Law School Case Brief
In re Glass - 492 F.2d 1228 (C.C.P.A. 1974)
The filing date becomes a date of constructive reduction to practice in determining priority of invention and this should not be the case unless at that time, without waiting for subsequent disclosures, any person skilled in the art could practice the invention from the disclosure of the application. If information to be found only in subsequent publications is needed for such enablement, it cannot be said that the disclosure in the application evidences a completed invention.
John Glass sought review of the decision of the Patent Office Board of Appeals, which affirmed the rejection of all of his patent claims for an apparatus and method used for growing crystals. The board of appeals affirmed the rejection on lack of specification and enablement grounds of all of Glass’ patent claims. Glass challenged the decision, arguing that his specifications were sufficient to enable those skilled in the art to practice his invention.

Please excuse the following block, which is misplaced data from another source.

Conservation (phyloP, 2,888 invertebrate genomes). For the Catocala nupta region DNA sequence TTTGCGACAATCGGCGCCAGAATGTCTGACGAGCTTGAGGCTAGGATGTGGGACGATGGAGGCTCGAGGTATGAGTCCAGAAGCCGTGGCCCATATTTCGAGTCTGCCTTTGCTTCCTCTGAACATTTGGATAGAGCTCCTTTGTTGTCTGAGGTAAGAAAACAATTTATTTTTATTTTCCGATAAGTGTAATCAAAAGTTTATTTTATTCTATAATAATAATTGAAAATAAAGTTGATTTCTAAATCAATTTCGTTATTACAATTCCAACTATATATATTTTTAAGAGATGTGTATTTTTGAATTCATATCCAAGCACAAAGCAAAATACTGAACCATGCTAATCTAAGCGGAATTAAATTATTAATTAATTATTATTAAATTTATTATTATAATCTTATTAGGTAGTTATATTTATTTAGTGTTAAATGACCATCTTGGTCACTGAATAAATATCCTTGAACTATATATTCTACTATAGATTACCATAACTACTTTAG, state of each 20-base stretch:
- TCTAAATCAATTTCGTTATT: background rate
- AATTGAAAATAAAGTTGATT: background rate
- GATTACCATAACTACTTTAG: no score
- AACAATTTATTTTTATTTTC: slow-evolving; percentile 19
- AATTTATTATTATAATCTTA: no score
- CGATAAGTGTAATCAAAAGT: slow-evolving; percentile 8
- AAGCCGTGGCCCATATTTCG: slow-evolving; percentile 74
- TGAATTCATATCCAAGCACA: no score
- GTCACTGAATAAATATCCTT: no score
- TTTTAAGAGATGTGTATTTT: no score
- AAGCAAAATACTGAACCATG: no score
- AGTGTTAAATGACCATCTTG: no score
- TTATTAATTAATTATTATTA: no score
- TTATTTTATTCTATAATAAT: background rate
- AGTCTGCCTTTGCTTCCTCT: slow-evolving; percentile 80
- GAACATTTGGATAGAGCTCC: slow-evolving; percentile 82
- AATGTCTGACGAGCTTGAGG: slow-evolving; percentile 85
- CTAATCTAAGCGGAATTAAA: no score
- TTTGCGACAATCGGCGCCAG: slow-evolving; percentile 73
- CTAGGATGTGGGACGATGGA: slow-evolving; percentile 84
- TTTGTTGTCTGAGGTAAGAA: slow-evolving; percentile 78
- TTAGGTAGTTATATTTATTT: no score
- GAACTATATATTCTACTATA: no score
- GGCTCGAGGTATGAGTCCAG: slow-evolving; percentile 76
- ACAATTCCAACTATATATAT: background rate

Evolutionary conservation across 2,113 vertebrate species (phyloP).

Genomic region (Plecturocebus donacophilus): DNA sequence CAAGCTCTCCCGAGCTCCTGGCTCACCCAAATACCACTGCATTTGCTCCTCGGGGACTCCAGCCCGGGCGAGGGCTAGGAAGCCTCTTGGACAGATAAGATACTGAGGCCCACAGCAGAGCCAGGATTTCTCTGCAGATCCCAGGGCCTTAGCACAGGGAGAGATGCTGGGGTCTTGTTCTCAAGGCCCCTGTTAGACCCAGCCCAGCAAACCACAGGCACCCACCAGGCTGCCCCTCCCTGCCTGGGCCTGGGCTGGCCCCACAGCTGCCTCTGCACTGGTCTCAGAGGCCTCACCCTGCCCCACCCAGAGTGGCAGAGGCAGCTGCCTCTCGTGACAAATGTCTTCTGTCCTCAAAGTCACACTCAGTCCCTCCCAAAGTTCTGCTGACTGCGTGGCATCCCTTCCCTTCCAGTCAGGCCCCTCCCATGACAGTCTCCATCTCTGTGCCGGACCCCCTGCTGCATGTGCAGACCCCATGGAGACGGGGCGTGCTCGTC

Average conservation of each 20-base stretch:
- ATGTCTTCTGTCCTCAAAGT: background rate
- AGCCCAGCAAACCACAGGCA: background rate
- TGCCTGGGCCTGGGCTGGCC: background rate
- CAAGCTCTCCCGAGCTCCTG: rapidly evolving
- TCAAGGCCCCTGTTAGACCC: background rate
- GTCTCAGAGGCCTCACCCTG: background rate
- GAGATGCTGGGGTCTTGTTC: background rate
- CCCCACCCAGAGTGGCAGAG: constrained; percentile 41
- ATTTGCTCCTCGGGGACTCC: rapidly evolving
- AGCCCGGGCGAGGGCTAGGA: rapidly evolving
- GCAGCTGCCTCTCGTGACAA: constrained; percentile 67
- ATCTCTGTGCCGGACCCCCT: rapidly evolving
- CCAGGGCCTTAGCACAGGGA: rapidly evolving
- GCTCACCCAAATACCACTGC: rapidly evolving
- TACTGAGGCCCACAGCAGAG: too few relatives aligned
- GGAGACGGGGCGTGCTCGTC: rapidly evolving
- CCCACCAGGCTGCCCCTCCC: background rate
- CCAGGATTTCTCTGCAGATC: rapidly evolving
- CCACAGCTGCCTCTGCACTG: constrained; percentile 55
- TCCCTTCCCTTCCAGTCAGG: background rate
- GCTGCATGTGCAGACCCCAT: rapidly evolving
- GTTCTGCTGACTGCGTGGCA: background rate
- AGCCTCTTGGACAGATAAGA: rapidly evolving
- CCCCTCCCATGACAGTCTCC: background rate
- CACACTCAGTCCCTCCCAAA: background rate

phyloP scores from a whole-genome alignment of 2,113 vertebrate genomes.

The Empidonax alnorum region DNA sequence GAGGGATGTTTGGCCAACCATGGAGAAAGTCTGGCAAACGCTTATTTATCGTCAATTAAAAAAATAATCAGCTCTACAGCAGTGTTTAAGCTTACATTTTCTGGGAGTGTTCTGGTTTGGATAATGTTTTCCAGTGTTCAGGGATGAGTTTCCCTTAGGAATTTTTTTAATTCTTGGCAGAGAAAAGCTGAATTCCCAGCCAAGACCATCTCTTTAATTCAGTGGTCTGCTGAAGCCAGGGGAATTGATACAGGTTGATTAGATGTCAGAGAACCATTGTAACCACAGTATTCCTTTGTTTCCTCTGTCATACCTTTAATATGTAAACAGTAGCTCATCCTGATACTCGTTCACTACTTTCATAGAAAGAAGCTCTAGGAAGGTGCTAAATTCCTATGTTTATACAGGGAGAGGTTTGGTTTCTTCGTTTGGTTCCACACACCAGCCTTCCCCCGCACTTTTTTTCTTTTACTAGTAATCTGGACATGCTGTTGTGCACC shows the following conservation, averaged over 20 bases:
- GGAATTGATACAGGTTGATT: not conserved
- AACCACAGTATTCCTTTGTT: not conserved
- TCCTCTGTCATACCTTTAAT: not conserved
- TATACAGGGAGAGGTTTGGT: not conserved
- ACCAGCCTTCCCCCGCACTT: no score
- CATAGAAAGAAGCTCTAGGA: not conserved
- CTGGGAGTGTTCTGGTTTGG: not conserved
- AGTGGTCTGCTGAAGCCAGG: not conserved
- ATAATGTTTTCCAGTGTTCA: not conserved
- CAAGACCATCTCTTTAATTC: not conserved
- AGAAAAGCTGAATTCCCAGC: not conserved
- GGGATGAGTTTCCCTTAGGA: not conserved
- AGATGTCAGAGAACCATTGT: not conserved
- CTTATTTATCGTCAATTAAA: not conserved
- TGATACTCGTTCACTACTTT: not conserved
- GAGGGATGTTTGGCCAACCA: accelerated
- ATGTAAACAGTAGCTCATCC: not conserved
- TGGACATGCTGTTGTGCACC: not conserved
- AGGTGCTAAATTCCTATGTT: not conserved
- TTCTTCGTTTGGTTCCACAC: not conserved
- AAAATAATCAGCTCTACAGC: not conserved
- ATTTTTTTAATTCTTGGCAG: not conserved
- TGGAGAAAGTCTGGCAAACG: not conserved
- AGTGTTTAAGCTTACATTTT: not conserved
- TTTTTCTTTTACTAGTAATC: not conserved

Can later-issued patents be considered in judging the sufficiency of Glass’ specifications?
The court upheld the decision of the board. The court rejected Glass’ argument that he should be able to refer to certain patents filed before his but issued later than his to show the state of the art for enablement purposes under 35 U.S.C.S. § 112. The court held that the sufficiency of Glass’ specifications had to be judged as of his filing date, and therefore the later-issued patents could not be considered. Based on Glass’ filing date, the court found that the claims were so vague as to fail the enablement requirement.
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